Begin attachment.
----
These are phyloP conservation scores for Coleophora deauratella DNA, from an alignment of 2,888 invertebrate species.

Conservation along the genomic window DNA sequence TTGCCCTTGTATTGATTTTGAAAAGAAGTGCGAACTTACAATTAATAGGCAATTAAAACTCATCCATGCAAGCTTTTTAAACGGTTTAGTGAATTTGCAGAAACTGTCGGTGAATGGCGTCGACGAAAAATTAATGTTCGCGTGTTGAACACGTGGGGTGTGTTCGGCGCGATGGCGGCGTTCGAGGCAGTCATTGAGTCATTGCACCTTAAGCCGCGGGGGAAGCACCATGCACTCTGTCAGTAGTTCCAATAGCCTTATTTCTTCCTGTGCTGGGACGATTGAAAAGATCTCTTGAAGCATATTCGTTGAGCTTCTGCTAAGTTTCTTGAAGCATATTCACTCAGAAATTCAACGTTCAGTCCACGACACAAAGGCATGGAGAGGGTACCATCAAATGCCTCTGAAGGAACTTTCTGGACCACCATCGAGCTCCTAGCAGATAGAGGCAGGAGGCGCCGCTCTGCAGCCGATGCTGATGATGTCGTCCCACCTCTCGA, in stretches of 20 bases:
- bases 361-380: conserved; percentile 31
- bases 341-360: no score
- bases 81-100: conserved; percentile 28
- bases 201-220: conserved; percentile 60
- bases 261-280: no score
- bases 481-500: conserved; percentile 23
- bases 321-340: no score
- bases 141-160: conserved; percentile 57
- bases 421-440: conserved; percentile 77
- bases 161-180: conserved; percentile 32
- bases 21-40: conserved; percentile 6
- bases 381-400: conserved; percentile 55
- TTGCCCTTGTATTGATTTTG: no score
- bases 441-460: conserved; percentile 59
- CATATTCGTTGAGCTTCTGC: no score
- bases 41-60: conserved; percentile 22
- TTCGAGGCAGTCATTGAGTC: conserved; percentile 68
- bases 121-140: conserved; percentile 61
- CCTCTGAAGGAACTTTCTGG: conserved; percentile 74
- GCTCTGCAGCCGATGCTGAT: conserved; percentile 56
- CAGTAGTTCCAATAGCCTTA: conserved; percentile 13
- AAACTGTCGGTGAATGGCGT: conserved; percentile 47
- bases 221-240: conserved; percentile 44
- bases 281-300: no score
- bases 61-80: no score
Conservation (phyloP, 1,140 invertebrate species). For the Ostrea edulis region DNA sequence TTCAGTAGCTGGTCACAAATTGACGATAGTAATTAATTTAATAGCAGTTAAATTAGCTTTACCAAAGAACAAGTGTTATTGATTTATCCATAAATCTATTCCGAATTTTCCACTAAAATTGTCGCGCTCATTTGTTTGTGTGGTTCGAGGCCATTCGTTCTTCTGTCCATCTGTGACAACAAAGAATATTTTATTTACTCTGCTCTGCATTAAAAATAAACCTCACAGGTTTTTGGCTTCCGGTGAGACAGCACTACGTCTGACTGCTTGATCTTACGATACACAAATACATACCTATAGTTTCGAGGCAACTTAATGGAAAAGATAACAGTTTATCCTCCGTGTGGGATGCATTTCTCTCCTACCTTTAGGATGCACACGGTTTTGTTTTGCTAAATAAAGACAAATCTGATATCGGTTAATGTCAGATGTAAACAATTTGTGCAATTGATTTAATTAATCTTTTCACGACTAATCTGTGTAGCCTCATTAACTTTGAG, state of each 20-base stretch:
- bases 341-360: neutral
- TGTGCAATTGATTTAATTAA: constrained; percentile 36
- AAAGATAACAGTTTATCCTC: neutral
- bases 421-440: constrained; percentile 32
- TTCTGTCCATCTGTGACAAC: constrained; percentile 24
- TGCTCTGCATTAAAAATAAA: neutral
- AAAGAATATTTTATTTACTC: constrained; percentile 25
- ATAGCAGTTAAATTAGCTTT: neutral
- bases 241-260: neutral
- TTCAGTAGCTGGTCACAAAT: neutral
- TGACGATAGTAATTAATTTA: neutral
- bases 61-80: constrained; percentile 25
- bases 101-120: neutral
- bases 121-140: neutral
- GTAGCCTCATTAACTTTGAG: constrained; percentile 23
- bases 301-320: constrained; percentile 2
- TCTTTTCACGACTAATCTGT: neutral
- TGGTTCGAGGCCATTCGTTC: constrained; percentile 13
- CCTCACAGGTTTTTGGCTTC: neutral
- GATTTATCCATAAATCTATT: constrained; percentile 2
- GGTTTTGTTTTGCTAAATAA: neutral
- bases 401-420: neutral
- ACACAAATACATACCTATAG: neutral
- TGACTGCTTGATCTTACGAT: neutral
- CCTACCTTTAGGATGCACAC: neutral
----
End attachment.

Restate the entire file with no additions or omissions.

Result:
These are phyloP conservation scores for Coleophora deauratella DNA, from an alignment of 2,888 invertebrate species.

Conservation along the genomic window DNA sequence TTGCCCTTGTATTGATTTTGAAAAGAAGTGCGAACTTACAATTAATAGGCAATTAAAACTCATCCATGCAAGCTTTTTAAACGGTTTAGTGAATTTGCAGAAACTGTCGGTGAATGGCGTCGACGAAAAATTAATGTTCGCGTGTTGAACACGTGGGGTGTGTTCGGCGCGATGGCGGCGTTCGAGGCAGTCATTGAGTCATTGCACCTTAAGCCGCGGGGGAAGCACCATGCACTCTGTCAGTAGTTCCAATAGCCTTATTTCTTCCTGTGCTGGGACGATTGAAAAGATCTCTTGAAGCATATTCGTTGAGCTTCTGCTAAGTTTCTTGAAGCATATTCACTCAGAAATTCAACGTTCAGTCCACGACACAAAGGCATGGAGAGGGTACCATCAAATGCCTCTGAAGGAACTTTCTGGACCACCATCGAGCTCCTAGCAGATAGAGGCAGGAGGCGCCGCTCTGCAGCCGATGCTGATGATGTCGTCCCACCTCTCGA, in stretches of 20 bases:
- bases 361-380: conserved; percentile 31
- bases 341-360: no score
- bases 81-100: conserved; percentile 28
- bases 201-220: conserved; percentile 60
- bases 261-280: no score
- bases 481-500: conserved; percentile 23
- bases 321-340: no score
- bases 141-160: conserved; percentile 57
- bases 421-440: conserved; percentile 77
- bases 161-180: conserved; percentile 32
- bases 21-40: conserved; percentile 6
- bases 381-400: conserved; percentile 55
- TTGCCCTTGTATTGATTTTG: no score
- bases 441-460: conserved; percentile 59
- CATATTCGTTGAGCTTCTGC: no score
- bases 41-60: conserved; percentile 22
- TTCGAGGCAGTCATTGAGTC: conserved; percentile 68
- bases 121-140: conserved; percentile 61
- CCTCTGAAGGAACTTTCTGG: conserved; percentile 74
- GCTCTGCAGCCGATGCTGAT: conserved; percentile 56
- CAGTAGTTCCAATAGCCTTA: conserved; percentile 13
- AAACTGTCGGTGAATGGCGT: conserved; percentile 47
- bases 221-240: conserved; percentile 44
- bases 281-300: no score
- bases 61-80: no score
Conservation (phyloP, 1,140 invertebrate species). For the Ostrea edulis region DNA sequence TTCAGTAGCTGGTCACAAATTGACGATAGTAATTAATTTAATAGCAGTTAAATTAGCTTTACCAAAGAACAAGTGTTATTGATTTATCCATAAATCTATTCCGAATTTTCCACTAAAATTGTCGCGCTCATTTGTTTGTGTGGTTCGAGGCCATTCGTTCTTCTGTCCATCTGTGACAACAAAGAATATTTTATTTACTCTGCTCTGCATTAAAAATAAACCTCACAGGTTTTTGGCTTCCGGTGAGACAGCACTACGTCTGACTGCTTGATCTTACGATACACAAATACATACCTATAGTTTCGAGGCAACTTAATGGAAAAGATAACAGTTTATCCTCCGTGTGGGATGCATTTCTCTCCTACCTTTAGGATGCACACGGTTTTGTTTTGCTAAATAAAGACAAATCTGATATCGGTTAATGTCAGATGTAAACAATTTGTGCAATTGATTTAATTAATCTTTTCACGACTAATCTGTGTAGCCTCATTAACTTTGAG, state of each 20-base stretch:
- bases 341-360: neutral
- TGTGCAATTGATTTAATTAA: constrained; percentile 36
- AAAGATAACAGTTTATCCTC: neutral
- bases 421-440: constrained; percentile 32
- TTCTGTCCATCTGTGACAAC: constrained; percentile 24
- TGCTCTGCATTAAAAATAAA: neutral
- AAAGAATATTTTATTTACTC: constrained; percentile 25
- ATAGCAGTTAAATTAGCTTT: neutral
- bases 241-260: neutral
- TTCAGTAGCTGGTCACAAAT: neutral
- TGACGATAGTAATTAATTTA: neutral
- bases 61-80: constrained; percentile 25
- bases 101-120: neutral
- bases 121-140: neutral
- GTAGCCTCATTAACTTTGAG: constrained; percentile 23
- bases 301-320: constrained; percentile 2
- TCTTTTCACGACTAATCTGT: neutral
- TGGTTCGAGGCCATTCGTTC: constrained; percentile 13
- CCTCACAGGTTTTTGGCTTC: neutral
- GATTTATCCATAAATCTATT: constrained; percentile 2
- GGTTTTGTTTTGCTAAATAA: neutral
- bases 401-420: neutral
- ACACAAATACATACCTATAG: neutral
- TGACTGCTTGATCTTACGAT: neutral
- CCTACCTTTAGGATGCACAC: neutral